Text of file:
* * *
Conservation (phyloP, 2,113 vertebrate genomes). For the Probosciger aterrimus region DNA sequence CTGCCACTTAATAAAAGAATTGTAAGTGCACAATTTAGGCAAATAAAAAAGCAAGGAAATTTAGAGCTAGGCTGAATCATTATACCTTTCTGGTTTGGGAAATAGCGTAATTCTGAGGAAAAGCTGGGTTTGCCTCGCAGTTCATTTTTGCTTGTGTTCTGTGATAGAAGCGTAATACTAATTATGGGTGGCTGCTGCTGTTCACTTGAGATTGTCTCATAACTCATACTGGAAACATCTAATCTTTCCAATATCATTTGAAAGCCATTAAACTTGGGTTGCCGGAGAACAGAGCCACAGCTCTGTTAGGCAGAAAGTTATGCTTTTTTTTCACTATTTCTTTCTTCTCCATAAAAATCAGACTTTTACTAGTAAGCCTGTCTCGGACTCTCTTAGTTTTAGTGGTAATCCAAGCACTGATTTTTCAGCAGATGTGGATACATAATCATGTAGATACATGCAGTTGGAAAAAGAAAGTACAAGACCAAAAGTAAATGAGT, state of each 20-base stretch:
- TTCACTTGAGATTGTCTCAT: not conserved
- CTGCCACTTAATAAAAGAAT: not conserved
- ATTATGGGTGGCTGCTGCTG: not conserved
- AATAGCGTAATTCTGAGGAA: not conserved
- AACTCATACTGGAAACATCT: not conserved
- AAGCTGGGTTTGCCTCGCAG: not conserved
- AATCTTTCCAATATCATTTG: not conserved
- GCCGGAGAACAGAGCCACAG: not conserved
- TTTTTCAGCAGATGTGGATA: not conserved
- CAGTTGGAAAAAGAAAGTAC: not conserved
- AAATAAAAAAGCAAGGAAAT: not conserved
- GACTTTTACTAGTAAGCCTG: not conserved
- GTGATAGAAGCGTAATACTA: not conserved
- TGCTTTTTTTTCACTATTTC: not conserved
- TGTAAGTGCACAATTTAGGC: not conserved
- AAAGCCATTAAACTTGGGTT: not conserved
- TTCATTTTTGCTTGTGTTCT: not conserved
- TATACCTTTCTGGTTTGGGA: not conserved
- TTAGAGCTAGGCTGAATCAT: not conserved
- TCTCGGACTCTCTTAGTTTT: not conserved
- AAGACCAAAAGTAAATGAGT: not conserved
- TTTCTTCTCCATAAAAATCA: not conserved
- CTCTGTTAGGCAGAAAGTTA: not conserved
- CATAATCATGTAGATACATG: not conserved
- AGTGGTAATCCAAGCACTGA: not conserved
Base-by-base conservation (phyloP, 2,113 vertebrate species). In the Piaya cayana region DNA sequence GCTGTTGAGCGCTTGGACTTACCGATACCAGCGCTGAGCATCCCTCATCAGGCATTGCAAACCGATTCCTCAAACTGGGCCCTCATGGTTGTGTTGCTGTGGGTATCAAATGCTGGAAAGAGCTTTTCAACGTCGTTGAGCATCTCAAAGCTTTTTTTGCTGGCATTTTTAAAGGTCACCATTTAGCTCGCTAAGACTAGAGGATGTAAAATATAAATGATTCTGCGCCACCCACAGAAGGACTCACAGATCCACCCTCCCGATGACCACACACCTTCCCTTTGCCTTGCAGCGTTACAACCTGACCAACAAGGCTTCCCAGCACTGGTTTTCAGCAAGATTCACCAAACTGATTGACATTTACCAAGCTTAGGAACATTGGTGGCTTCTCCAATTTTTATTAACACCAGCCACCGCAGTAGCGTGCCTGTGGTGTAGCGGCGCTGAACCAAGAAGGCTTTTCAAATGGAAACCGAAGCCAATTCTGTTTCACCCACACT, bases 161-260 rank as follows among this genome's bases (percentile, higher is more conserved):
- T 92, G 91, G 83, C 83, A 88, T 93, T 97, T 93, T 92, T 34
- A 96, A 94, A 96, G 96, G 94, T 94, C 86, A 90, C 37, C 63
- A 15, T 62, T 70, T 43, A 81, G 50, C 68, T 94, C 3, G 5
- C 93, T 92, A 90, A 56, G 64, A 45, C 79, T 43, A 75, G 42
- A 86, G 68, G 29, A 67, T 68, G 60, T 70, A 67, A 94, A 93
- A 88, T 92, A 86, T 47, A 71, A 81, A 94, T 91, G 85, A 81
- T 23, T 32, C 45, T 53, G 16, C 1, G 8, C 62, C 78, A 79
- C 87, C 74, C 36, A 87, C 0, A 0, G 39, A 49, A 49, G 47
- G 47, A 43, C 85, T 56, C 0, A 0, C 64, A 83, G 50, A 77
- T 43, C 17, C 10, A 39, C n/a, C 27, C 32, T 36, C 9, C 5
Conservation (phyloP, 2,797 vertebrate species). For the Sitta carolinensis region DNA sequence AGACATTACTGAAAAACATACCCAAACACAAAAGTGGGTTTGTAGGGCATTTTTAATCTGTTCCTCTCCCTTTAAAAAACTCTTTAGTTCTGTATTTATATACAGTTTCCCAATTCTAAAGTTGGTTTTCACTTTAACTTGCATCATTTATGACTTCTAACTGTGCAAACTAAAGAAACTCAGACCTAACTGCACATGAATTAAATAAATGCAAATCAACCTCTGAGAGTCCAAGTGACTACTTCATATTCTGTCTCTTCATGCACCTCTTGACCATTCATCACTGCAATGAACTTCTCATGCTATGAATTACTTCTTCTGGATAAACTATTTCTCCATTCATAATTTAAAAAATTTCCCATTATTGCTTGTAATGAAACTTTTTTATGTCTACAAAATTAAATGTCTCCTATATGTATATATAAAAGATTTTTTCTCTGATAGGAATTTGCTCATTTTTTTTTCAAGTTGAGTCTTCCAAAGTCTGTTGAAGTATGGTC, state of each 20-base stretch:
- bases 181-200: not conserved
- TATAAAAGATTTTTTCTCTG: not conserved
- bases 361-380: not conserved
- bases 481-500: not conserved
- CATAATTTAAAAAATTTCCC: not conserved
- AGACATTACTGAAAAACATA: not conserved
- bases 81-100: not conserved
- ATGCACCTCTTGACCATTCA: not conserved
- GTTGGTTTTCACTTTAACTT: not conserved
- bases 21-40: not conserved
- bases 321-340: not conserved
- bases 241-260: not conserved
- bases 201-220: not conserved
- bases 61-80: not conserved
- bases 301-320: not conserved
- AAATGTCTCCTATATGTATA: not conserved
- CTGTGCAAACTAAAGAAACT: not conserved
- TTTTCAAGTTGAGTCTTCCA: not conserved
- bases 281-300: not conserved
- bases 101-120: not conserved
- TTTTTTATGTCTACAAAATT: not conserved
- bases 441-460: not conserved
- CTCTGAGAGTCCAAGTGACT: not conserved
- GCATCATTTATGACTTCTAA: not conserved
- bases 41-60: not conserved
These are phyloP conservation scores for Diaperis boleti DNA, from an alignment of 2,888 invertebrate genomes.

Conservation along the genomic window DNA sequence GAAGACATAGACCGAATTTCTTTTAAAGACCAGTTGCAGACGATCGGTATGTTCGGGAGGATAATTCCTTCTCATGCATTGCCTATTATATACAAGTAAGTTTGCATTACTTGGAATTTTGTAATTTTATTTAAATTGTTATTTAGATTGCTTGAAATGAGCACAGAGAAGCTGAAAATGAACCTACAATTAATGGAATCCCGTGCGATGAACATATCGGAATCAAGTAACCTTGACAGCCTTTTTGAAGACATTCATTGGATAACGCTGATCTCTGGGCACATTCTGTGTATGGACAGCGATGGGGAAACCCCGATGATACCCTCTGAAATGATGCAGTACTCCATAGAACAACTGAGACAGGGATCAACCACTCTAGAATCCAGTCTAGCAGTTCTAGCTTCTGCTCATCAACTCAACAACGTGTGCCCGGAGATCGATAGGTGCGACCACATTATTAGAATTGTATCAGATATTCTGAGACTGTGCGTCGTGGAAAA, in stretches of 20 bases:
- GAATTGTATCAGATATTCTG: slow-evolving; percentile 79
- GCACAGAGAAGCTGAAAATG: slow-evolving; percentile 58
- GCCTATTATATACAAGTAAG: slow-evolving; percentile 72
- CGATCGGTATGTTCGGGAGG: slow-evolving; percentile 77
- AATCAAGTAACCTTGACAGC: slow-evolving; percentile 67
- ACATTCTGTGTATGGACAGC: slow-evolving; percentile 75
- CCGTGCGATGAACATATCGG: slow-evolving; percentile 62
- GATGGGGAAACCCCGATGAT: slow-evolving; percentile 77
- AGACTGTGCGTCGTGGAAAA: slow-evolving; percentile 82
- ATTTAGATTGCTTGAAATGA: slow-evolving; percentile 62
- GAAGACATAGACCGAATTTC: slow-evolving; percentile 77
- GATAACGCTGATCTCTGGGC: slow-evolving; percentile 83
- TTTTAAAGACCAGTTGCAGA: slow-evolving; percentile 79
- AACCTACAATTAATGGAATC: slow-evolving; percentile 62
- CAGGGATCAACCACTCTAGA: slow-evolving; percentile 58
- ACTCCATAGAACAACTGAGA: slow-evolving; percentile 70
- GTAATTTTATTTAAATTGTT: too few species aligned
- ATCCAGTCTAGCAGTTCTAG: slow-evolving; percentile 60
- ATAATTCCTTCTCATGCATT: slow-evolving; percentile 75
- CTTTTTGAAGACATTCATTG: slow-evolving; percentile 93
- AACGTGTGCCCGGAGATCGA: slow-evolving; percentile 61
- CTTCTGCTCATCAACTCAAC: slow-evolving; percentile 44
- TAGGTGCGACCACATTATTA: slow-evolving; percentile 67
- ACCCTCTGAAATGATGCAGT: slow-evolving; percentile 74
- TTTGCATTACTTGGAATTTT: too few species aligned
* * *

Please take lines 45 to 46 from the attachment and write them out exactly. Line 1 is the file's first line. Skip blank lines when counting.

- bases 81-100: not conserved
- ATGCACCTCTTGACCATTCA: not conserved